After several forgettable interviews this is the one! It went like a dream; all killer, no filler.  You have 12,000 words, 45 pages of glorious content; gushing endorsement and metrics to make the most hardened CFO reach for her chequebook.

In fact, there is so much compelling customer evidence and so many brilliant proof points it matters not if the video is 8 minutes, or the written story 8 pages long. It’s dynamite! No way this is going to be red-penned or end up on the cutting-room-floor; it is just too good.

But is it? According to a body of research conducted by by Dr Niro Sivanathan – Associate Professor of Organisational Behaviour at the London Business School (LBS), in the world of communicating for the purpose of influencing, quality trumps quantity.

And that’s because: we don’t add, we average

This research shows that in fact, by increasing the number of proof-points, you do not strengthen your case, but rather you actively weaken it. Increasing the number of arguments decreases the very effectiveness of the argument, because we don’t add proof points, we average them.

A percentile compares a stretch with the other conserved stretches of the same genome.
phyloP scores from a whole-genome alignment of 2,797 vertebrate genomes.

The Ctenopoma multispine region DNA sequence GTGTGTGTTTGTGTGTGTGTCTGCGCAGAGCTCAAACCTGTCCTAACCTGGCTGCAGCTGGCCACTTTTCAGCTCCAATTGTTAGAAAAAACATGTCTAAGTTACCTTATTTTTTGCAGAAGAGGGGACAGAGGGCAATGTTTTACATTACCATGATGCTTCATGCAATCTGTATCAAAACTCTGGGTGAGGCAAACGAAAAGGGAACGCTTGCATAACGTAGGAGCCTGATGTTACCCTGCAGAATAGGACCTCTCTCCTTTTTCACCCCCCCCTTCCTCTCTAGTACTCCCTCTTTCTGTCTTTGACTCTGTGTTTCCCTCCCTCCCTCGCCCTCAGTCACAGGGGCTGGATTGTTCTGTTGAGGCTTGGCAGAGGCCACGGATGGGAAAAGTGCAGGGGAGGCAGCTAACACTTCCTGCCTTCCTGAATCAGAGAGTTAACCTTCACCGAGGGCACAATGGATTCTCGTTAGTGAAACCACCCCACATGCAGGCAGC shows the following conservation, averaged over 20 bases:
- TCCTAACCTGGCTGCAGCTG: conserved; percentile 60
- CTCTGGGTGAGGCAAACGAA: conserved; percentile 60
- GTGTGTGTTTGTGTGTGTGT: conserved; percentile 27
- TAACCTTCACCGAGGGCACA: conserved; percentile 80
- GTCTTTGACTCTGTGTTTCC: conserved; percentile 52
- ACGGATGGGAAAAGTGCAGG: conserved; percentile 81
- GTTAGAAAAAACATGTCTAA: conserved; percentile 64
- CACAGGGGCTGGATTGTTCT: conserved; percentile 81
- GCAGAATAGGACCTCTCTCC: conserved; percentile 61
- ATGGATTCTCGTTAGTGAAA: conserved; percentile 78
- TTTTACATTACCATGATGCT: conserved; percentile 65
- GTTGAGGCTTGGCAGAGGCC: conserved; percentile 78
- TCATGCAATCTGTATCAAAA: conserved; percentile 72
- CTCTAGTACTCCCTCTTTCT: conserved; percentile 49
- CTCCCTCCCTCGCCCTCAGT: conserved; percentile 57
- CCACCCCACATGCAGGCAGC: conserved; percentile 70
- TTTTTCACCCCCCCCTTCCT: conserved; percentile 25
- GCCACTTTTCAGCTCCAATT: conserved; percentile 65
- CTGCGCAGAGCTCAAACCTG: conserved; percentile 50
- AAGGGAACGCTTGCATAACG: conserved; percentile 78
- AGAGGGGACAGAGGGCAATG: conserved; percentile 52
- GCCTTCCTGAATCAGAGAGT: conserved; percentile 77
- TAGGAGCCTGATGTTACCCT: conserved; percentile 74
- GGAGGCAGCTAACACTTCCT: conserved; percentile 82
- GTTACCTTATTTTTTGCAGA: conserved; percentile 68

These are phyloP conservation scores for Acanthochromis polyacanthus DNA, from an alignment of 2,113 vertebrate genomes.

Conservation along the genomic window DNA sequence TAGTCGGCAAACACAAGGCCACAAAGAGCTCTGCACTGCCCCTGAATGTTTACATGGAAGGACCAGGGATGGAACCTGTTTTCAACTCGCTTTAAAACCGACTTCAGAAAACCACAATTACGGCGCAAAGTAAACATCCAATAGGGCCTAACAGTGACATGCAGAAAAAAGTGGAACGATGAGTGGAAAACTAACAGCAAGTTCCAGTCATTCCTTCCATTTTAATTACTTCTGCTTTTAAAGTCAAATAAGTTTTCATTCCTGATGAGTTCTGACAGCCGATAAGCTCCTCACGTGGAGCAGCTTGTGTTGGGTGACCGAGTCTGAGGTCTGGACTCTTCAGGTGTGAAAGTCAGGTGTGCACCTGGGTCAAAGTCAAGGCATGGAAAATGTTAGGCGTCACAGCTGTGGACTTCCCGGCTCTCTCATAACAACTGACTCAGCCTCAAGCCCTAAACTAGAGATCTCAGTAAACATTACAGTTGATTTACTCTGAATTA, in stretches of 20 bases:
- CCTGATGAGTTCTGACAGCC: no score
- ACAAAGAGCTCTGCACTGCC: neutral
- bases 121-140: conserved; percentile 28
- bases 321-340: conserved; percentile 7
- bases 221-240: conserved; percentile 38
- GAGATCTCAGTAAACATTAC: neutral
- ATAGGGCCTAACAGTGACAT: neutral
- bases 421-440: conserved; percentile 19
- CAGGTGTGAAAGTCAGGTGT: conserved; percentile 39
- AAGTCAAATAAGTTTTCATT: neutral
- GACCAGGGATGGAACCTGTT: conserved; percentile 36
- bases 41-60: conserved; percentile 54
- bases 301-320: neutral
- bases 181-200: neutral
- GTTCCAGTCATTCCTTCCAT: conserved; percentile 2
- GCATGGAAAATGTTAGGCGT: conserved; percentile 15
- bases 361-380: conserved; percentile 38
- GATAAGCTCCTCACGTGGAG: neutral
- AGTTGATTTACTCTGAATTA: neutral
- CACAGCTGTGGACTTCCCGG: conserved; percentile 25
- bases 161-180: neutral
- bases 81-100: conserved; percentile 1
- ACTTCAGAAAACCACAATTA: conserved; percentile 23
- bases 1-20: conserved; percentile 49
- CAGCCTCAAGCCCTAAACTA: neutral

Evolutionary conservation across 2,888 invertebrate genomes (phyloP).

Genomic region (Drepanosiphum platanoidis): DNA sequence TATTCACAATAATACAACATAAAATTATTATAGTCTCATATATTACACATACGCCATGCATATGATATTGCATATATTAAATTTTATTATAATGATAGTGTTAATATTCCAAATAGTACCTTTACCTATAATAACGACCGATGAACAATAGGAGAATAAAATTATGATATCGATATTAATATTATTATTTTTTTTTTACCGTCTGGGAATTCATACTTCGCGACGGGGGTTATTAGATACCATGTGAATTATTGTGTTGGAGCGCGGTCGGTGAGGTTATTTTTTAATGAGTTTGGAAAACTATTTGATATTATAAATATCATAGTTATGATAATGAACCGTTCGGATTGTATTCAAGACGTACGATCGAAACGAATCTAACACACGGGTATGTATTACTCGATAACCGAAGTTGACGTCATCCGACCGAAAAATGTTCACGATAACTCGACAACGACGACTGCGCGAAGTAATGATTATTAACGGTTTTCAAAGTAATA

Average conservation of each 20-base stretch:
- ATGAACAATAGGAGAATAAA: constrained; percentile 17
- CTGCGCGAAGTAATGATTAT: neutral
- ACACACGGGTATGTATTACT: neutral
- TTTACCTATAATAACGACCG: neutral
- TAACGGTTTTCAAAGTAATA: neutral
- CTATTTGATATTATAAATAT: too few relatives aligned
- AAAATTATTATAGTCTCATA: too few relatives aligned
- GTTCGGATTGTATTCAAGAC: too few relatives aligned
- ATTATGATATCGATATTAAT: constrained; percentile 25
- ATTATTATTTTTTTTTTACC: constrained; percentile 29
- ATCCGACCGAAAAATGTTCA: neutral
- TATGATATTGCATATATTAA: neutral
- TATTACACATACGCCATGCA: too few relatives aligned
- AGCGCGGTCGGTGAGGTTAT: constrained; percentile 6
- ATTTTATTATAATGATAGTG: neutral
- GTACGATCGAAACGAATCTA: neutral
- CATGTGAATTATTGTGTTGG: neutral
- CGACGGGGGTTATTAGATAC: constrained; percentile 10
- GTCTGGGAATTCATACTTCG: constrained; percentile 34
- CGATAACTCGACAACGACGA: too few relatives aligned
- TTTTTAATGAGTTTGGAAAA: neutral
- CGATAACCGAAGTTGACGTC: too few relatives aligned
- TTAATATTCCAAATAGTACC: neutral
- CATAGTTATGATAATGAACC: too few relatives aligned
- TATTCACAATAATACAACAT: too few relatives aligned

Stick to the strong

If you think that you are building a compelling case by piling on every decent soundbite, think again. Just one slightly weaker point devalues ALL points; more really can mean less. As well as with positive comments, the LBS research shows the same thing is true for negative points. We’ve all seen this with side-effects linked to medicines; throw a few less serious ones into a list of potentially-fatal ones and all appear to be less-serious.

Speed to sound bite

There’s a lot of dialogue about the ideal length of customer stories vs. their effectiveness. It’s said there is no such thing as over-long content, just boring content. Whether or not we believe content needs to be long or short, this cognitive bias is going to play a part in how impactful our stories ultimately are.

The red pen and the razor blade

In the digital realm we no longer use physical red pens or razor blades to cut content, yet in a world where a typical video story might comprise 300 words, or a written story 700, it’s now clear that becoming a brutal editor (and perhaps creating multiple cuts of a story) is both a good thing and a major weapon in any advocate marketer’s arsenal.